Development of a simulation tool for freezers with CO2 as working fluid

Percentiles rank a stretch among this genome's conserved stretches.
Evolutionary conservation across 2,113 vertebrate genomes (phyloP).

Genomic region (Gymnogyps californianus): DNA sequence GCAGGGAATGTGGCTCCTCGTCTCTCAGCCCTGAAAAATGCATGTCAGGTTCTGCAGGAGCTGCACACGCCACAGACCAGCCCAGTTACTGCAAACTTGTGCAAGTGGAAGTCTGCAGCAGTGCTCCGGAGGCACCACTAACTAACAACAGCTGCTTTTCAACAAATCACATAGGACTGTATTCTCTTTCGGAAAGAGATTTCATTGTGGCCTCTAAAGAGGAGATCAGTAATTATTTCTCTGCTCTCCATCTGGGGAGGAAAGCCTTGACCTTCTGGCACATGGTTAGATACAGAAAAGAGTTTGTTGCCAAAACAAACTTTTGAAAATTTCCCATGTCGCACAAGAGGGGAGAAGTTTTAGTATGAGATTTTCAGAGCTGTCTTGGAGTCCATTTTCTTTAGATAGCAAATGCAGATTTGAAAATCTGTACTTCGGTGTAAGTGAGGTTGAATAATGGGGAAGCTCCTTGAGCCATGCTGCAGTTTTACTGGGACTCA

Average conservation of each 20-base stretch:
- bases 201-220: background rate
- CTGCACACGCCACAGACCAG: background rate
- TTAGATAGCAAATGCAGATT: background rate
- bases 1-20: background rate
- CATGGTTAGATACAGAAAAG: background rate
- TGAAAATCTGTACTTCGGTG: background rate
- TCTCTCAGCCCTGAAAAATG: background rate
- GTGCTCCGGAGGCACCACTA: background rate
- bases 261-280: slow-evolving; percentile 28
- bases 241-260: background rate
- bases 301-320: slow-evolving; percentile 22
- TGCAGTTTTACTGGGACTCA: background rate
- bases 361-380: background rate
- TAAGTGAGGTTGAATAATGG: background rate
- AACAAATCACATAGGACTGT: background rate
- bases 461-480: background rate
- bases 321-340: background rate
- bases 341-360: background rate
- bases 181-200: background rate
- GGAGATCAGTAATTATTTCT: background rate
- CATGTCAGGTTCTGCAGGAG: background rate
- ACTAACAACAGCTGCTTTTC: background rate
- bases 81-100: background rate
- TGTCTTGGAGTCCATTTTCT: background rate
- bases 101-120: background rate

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Fish is an important export product for Norway. It can be shipped fresh, frozen or dried. In this master, thesis the process of freezing salmon to a very low temperature, -40 degree C will be studied. The thesis has focused on a blast freezing tunnel using CO2 as working fluid where the main objective has been to freeze the salmon as energy-efficient as possible while maintaining the high quality of the fish, herby also increasing the shelf life of the product as far as possible. To achieve the objectives, the main scope of work in the thesis has been to develop a simulation model which should be able to produce a realistic simulation of the blast freezer - and through the simulation find the most energy efficient way to run the everyday operation at the facility. The salmon's thermophysical properties have been modelled and used as data for the simulation. The simulation is developed in the computer software program MATLAB.Measurements in the actual tunnel have been made. The freezing curve of the salmon across the tunnel as simulated in the model is shown to be quite similar to what was measured in the real tunnel. The foundation of a working simulation model has been laid. With small improvements and added real data for the fans, then the simulation tool would prove itself useful for energy optimization. The model gives everything from very good to reasonable results. However, before putting the model to practical use, it should be calibrated against measured data in the actual freezing tunnel, as some input parameters in the simulations in this thesis have only been assumed. The model developed is custom-fit the freezing tunnels of Arctic Filet AS' salmon production facility in Torsken, Norway. However, the model is basically a general model which would work for most blast freezers. There is only a small part of the input data regarding the composition of the food product, tunnel size, fan speeds and other which needs to be updated if the simulation should work for any other blast freezer tunnel. The freezing time of a full tunnel (12 tons of salmon), starting at 10 degree C and being frozen to the desired temperature of -40 degree C was simulated to take approximately 28 hours. The actual measured time was 28.5 hours. The factor that was found to influence the freezing time the most (except tunnel air temperature and air velocity) was the small air gap in between the product and the box surrounding it. Small variation in the air gap could result in overall big differences regarding the freezing time and efficiency.